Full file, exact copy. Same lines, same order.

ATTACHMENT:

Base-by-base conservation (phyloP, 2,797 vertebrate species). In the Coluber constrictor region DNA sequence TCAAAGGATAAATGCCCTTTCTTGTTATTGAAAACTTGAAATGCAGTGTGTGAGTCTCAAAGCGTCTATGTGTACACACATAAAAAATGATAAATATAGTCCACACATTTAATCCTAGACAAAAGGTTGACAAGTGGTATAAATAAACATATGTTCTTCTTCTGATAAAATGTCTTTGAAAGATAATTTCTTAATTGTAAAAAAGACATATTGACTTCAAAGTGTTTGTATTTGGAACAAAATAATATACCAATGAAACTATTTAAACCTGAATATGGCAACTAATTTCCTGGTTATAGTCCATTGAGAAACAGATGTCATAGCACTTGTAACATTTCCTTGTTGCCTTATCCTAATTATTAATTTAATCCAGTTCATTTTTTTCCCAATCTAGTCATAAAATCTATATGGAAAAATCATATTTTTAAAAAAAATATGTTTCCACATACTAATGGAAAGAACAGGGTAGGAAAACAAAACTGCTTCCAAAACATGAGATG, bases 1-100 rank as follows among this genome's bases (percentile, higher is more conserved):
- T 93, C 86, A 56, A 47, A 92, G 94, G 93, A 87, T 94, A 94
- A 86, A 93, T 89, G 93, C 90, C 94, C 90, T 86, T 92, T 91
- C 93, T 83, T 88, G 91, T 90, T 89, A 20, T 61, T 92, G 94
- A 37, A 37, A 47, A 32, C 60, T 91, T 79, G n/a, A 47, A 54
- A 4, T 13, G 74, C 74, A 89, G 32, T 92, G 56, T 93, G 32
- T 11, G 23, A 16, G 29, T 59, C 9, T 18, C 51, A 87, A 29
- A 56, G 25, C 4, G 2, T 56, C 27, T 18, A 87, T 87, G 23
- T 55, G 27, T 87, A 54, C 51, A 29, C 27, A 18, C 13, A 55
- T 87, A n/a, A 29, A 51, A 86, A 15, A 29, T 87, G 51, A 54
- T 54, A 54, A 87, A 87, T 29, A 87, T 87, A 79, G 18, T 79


Base-by-base conservation (phyloP, 2,797 vertebrate species). In the Coluber constrictor region DNA sequence TCAAAGGATAAATGCCCTTTCTTGTTATTGAAAACTTGAAATGCAGTGTGTGAGTCTCAAAGCGTCTATGTGTACACACATAAAAAATGATAAATATAGTCCACACATTTAATCCTAGACAAAAGGTTGACAAGTGGTATAAATAAACATATGTTCTTCTTCTGATAAAATGTCTTTGAAAGATAATTTCTTAATTGTAAAAAAGACATATTGACTTCAAAGTGTTTGTATTTGGAACAAAATAATATACCAATGAAACTATTTAAACCTGAATATGGCAACTAATTTCCTGGTTATAGTCCATTGAGAAACAGATGTCATAGCACTTGTAACATTTCCTTGTTGCCTTATCCTAATTATTAATTTAATCCAGTTCATTTTTTTCCCAATCTAGTCATAAAATCTATATGGAAAAATCATATTTTTAAAAAAAATATGTTTCCACATACTAATGGAAAGAACAGGGTAGGAAAACAAAACTGCTTCCAAAACATGAGATG, bases 1-100 rank as follows among this genome's bases (percentile, higher is more conserved):
- T 93, C 86, A 56, A 47, A 92, G 94, G 93, A 87, T 94, A 94
- A 86, A 93, T 89, G 93, C 90, C 94, C 90, T 86, T 92, T 91
- C 93, T 83, T 88, G 91, T 90, T 89, A 20, T 61, T 92, G 94
- A 37, A 37, A 47, A 32, C 60, T 91, T 79, G n/a, A 47, A 54
- A 4, T 13, G 74, C 74, A 89, G 32, T 92, G 56, T 93, G 32
- T 11, G 23, A 16, G 29, T 59, C 9, T 18, C 51, A 87, A 29
- A 56, G 25, C 4, G 2, T 56, C 27, T 18, A 87, T 87, G 23
- T 55, G 27, T 87, A 54, C 51, A 29, C 27, A 18, C 13, A 55
- T 87, A n/a, A 29, A 51, A 86, A 15, A 29, T 87, G 51, A 54
- T 54, A 54, A 87, A 87, T 29, A 87, T 87, A 79, G 18, T 79